DEAR DOCTOR K:
I went to my doctor with some alarming symptoms and he diagnosed me with Bell’s palsy. I don’t know anything about this condition.
Bell’s palsy, named after the person who first reported it in the medical journals, Charles Bell, is a weakness of the muscles on one side of the face. All muscles in your body take their orders from nerves leading to them. When you think of muscles, you probably think of the big, bulky muscles in your arms and legs. But there are small muscles in your face as well.
Smile as big a grin as you can. Now blink your eyes. Now raise your eyebrows. To do each of these things, your brain sent signals that traveled down certain nerves to the small muscles in your face. Those signals told the muscles to tighten — which, in turn, caused different parts of your face to move in a certain way.
There are two main nerves leading to the facial muscles, one on each side of your face. (Smaller branches of the facial nerves go to the tongue and ear.) Bell’s palsy occurs when a facial nerve (usually just one of the two) becomes inflamed and swollen and stops sending signals to muscles in your face. Below is an illustration that shows an inflamed facial nerve, as happens in Bell’s palsy:
|Bell’s palsy is a weakness of the muscles on one side of the face. It occurs when a facial nerve becomes inflamed and swollen and stops functioning properly.|
Your early symptoms may have included changed sensation in part of your face, pain in or around your ear, change in hearing and impaired taste. As the condition progressed, you may have had trouble closing your mouth or one eye. Perhaps you were unable to hold food in your mouth, or your eyes made more tears than usual (or made none, causing the eye to become dry and gritty).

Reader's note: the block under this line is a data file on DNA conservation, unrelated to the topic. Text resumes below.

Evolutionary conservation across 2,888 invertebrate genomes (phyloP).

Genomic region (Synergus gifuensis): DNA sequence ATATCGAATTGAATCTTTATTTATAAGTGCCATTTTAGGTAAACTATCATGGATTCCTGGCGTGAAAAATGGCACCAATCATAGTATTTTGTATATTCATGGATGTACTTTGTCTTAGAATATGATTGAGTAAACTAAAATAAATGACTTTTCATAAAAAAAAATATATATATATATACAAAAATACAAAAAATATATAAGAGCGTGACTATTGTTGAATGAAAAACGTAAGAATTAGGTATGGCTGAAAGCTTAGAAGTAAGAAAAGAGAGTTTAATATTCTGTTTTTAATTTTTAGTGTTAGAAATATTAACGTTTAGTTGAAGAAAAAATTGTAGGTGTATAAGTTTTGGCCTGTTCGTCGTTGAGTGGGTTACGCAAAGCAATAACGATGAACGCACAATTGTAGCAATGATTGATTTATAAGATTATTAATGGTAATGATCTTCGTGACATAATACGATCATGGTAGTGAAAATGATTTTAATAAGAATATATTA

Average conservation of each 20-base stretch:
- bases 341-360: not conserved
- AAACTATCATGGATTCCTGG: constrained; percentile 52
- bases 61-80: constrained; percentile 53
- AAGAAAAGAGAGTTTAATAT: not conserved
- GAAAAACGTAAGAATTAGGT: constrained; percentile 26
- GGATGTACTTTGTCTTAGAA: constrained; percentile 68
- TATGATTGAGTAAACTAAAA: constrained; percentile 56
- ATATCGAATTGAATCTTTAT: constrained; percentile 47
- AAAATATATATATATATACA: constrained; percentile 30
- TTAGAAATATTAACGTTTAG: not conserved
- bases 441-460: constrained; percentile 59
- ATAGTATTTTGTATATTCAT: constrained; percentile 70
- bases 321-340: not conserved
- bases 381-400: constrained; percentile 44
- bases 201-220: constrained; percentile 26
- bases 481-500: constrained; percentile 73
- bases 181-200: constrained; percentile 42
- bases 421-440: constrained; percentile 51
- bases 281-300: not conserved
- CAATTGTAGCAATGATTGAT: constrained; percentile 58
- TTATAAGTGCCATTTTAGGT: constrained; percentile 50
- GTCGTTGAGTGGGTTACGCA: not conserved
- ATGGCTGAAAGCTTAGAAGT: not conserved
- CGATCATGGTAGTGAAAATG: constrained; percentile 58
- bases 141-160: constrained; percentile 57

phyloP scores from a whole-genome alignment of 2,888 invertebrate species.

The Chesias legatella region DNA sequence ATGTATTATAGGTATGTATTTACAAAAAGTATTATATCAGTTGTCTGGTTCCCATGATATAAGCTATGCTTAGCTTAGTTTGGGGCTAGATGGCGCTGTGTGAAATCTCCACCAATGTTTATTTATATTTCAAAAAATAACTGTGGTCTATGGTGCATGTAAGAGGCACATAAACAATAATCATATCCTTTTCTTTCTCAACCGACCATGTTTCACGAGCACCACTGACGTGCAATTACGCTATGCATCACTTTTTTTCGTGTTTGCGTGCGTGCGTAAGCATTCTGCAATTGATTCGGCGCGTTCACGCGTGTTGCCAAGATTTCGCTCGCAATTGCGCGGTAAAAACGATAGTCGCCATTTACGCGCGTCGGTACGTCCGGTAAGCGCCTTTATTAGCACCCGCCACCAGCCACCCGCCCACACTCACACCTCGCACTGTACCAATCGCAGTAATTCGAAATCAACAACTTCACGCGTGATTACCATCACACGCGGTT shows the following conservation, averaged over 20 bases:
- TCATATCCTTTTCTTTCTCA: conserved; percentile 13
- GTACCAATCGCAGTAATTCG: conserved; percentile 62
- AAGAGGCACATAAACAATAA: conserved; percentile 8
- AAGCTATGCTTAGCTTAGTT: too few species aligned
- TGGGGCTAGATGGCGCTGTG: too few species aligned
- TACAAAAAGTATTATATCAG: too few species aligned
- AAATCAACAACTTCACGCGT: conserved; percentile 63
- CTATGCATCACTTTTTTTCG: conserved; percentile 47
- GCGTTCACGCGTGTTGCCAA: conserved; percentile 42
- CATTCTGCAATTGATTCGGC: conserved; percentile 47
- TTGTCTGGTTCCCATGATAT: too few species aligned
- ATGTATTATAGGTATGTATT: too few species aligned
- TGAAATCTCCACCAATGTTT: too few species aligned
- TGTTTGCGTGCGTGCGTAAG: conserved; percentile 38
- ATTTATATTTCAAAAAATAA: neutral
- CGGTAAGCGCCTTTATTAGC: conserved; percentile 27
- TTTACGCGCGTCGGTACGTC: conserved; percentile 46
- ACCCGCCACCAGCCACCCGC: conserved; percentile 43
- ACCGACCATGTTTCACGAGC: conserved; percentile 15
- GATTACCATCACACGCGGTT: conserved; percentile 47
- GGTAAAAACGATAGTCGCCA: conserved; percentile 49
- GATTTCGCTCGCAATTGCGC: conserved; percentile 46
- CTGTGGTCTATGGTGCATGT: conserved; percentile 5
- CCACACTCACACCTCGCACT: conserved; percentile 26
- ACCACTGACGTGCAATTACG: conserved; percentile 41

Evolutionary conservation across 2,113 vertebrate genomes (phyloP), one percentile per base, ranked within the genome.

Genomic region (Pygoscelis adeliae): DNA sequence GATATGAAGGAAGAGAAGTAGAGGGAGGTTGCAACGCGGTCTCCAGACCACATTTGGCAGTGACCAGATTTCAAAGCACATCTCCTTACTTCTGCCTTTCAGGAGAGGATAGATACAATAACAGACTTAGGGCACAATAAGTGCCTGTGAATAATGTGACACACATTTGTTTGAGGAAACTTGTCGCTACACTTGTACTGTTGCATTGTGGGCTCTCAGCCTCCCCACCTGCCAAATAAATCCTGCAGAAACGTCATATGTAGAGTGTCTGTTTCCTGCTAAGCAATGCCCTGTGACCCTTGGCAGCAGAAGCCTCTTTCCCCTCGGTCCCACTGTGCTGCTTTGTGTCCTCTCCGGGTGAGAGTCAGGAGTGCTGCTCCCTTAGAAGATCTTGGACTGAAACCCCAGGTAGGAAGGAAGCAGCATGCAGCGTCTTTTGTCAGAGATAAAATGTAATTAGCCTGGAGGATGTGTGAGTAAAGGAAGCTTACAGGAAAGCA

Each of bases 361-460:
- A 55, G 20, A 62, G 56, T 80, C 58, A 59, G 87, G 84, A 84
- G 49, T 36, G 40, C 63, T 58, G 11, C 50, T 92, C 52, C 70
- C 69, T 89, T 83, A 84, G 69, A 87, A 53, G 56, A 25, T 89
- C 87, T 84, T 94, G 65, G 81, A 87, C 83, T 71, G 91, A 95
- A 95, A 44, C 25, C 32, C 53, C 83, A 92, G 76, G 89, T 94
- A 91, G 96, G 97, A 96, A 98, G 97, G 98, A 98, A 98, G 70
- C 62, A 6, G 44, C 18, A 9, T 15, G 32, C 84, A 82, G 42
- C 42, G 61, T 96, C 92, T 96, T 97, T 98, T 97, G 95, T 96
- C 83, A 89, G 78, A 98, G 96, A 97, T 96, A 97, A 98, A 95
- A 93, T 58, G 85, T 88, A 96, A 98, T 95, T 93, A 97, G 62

Researchers suspect the nerve inflammation that causes Bell’s palsy is often triggered by an infection with a virus, such as herpes simplex. That’s the same virus that causes cold sores. Some of the other members of the herpes virus family also may be responsible.
If your symptoms are very mild, you may not need treatment. Otherwise, doctors usually prescribe a corticosteroid called prednisone. Prednisone reduces inflammation and swelling in the affected facial nerve and decreases pain. Some doctors prescribe a combination of prednisone and an antiviral drug that acts against the herpes virus.
If Bell’s palsy is making it difficult to close your eyes or to make tears, your cornea can become dry and get scratched. (Your cornea is the curved, transparent dome at the front of your eye.) To prevent this, you must protect your eyes from wind and dust by wearing glasses. You will need to keep your eyes moist with artificial tears during the day and by lubricating your eyes at night with a sterile eye ointment. Sometimes the doctor may suggest that you wear an eye patch for a period of time to keep the eye closed.
The symptoms of Bell’s palsy can be frightening, but in most people, symptoms start to improve by two weeks. Most people are back to normal by six months.